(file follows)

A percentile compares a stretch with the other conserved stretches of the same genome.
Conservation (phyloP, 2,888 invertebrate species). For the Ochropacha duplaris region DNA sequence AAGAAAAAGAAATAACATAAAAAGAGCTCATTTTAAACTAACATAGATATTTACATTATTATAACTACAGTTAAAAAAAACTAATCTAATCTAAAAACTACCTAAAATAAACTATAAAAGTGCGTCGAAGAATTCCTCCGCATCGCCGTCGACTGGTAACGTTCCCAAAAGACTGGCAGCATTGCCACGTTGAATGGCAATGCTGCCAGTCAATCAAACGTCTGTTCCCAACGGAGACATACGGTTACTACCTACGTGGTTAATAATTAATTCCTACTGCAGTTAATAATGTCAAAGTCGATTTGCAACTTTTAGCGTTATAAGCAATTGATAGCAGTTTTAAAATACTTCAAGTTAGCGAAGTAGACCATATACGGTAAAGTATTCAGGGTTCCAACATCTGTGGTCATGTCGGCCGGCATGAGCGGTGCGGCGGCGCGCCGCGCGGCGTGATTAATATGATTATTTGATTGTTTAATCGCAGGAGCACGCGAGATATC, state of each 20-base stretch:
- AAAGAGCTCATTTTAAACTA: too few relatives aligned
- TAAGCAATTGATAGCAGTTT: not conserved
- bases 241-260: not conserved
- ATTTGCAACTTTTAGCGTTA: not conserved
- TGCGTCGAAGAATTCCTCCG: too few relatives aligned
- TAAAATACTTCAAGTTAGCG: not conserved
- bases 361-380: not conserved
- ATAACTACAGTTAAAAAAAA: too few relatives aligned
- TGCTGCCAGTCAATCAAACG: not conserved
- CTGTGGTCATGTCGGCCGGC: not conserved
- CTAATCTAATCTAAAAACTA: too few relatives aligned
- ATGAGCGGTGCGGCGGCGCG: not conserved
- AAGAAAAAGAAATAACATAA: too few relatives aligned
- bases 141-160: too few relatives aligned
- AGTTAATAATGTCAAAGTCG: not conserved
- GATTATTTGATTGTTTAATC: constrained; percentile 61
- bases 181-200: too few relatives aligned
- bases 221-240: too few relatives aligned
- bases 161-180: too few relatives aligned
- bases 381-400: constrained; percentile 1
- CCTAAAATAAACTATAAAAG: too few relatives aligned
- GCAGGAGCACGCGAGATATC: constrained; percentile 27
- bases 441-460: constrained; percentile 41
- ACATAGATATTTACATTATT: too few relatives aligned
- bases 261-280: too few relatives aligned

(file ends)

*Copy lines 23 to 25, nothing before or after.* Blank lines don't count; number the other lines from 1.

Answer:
- CCTAAAATAAACTATAAAAG: too few relatives aligned
- GCAGGAGCACGCGAGATATC: constrained; percentile 27
- bases 441-460: constrained; percentile 41